Simple question. Buncha answers.
I hold to reformed theology.
Actual reformed theology (including covenant theology), not just ‘the five points’.
I’m black (African-American, person of color or person of African descent born in America).
I hold to reformed theology (Westminster Confession, Nicene-Constantinople Creed, Apostle’s Creed, Five Solas, Five Points of Calvinism, Covenant Theology).
The “How did you pick your nickname” answer.
Original nickname: Xarminian…. as in Ex (former) Arminian (a theological system which puts man as the final determiner of his/her salvation).
I think I came up with BlackCalvinist some time in the middle of 2002 or 2003….kinda for obvious reasons (see the “simple answer” above). I thought the name was ‘cool’. 😎
The “How did we end up here” answer (circa 2006).
We have a blogpost for that.
The “you worship John Calvin” or “I am of Calvin” answer.
The name “Calvinism” was a nickname for the system of theology shared by French reformer, Jean (John) Cauvin (Calvin). Calvin didn’t come up with the name (in fact, he’d probably be horrified that someone was using his name as a term to describe a system of theology). Calvin also didn’t come up with the theology; Guido de Bres (Belgic Confession), Heinreich Bullinger, Zacharias Ursinius (Heidelberg Catechism) are all teachers in the same theological tradition (though De Bres was a student of Calvin and Theodore Beza). The term calvinism first popped up around 1577 (Calvin died in 1564)…. as an insult to those who held to reformed theology (coincidentally, “Lutheran” and “Christian” started off as insults too).
Anyway, the term began to be used to describe an entire system of theology. Over 250 years, it got diluted a bit down to “the five points” (The five points of response from the Synod of Dordt to the Remonstrants, 1618-1619). And down to the present day, many hairs were split defining the difference between calvinist, reformed, truly reformed and soteriological calvinists.
So yeah, long story short, I sometimes prefer to use the term reformed theology instead of calvinism because someone (and I’ve been reformed since 2000….I’ve had this conversation 3 quintillion times….) will always find this to be a satisfactory reason to not listen or have a decent discussion. The system existed long before him (think Augustine of Hippo…and Paul). When I use those terms, I’m almost always talking about more than just “the five points”.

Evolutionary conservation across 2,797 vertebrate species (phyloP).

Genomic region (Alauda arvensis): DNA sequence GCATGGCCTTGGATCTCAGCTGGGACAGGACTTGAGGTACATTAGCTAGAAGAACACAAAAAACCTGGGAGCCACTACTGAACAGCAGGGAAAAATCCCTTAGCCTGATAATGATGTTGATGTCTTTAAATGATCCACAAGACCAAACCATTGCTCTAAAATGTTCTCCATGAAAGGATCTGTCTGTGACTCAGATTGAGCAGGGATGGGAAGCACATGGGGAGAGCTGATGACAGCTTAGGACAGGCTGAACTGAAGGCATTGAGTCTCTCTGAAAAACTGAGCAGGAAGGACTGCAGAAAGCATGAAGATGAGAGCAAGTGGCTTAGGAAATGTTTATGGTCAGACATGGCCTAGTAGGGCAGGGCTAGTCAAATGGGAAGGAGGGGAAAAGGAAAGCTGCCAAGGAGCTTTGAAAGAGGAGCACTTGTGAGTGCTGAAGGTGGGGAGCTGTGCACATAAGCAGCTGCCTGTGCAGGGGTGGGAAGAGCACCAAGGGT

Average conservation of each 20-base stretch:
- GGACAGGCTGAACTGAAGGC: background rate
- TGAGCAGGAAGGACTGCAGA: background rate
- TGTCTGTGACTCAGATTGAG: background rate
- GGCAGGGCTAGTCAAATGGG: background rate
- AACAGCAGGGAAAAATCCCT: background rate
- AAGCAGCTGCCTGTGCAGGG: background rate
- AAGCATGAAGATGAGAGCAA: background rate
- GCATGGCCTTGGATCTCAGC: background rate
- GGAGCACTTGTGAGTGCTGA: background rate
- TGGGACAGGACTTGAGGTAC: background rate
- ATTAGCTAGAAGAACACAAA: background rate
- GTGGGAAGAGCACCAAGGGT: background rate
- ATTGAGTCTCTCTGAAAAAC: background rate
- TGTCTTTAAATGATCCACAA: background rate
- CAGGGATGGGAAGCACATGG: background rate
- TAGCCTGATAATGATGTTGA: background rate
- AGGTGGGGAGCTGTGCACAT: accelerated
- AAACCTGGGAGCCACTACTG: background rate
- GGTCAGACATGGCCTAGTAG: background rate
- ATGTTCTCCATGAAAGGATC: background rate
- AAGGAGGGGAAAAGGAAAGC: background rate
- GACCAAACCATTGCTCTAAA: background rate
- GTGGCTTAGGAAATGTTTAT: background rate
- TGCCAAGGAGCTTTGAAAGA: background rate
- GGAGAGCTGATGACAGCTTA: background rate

The “how can you embrace the theology of a slavemaster” answer.
Well, for starters, I don’t. Men like Robert Dabney lived inconsistent lives – affirming the imago dei in systematic theology, then setting aside his theology to be an American in the 1800’s with “A Defence of Virginia”, which argued for perpetual slavery of black folks in America and secession from the US. How can you write a great systematic theology text, explain reformed theology accurately, then completely miss 1 Timothy and Exodus’s prohibitions against manstealing ?
There, but for the grace of God, go I.
The Christian life is all about grace; God looking at us, knowing the worst in us and still being loving, gracious and forgiving to us through the death of His Son. I know personally that God has been waaaaaaay more patient with me than I would be if I were God dealing with Kerry Gilliard. Remember the parable of the guy that owed a buncha money ? Yeah. I just had 23 million in debt forgiven of me. I’m not going to strangle the next guy over 12,000 in debt. Every generation has blindspots (they are still sinful, by the way) where we (as a whole) ‘miss’ things that are clear in scripture in other generations.
In addition, every reformed person and denomination did not support slavery. Denominations like the RPCNA condemned ‘perpetual negro slavery’ early on, even while mainline denominations in the US perpetuated it. In the mid-1800’s, men like Spurgeon were hated in the South for speaking against slavery and violence was threatened against them. Calvin himself generally spoke negatively against slavery he knew of at the time (Northern Eurpoean slave trade with Africa).
All of that said, many ‘slavemasters’ did indeed claim to hold to reformed theology (some were also Weslyan Arminian, but that’s another story)….but there were some who were anti-slavery as well (John Brown also comes to mind).
The system of theology isn’t the issue here.